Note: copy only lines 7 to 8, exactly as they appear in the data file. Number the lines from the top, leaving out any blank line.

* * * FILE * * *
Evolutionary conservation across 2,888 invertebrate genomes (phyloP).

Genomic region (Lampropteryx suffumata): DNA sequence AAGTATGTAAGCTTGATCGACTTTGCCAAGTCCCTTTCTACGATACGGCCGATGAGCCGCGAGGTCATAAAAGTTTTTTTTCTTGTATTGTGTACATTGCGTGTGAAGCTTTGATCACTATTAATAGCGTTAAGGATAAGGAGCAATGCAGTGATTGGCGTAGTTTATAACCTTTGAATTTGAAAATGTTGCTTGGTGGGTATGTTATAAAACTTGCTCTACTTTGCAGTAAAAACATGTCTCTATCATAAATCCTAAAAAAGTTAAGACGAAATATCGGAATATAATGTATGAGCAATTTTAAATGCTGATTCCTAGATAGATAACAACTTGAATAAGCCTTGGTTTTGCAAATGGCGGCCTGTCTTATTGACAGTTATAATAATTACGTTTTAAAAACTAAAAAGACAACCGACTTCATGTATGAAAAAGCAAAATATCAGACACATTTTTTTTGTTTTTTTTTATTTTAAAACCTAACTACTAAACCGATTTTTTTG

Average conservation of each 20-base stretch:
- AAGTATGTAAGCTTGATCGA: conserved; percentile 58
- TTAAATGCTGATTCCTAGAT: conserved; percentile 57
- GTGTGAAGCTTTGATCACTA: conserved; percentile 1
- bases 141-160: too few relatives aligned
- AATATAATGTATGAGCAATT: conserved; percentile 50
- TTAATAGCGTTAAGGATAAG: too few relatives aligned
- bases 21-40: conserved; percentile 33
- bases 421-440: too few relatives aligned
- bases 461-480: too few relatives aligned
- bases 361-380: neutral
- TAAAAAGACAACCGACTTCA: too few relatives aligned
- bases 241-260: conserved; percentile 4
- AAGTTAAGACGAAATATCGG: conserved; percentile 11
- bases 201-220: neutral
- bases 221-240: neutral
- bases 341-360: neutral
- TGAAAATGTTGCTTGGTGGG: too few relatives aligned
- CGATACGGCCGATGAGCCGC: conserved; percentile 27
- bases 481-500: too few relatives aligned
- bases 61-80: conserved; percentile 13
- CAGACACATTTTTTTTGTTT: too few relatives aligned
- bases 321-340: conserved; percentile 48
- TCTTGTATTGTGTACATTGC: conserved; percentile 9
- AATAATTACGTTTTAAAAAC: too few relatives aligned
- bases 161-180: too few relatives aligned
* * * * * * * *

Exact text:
- bases 141-160: too few relatives aligned
- AATATAATGTATGAGCAATT: conserved; percentile 50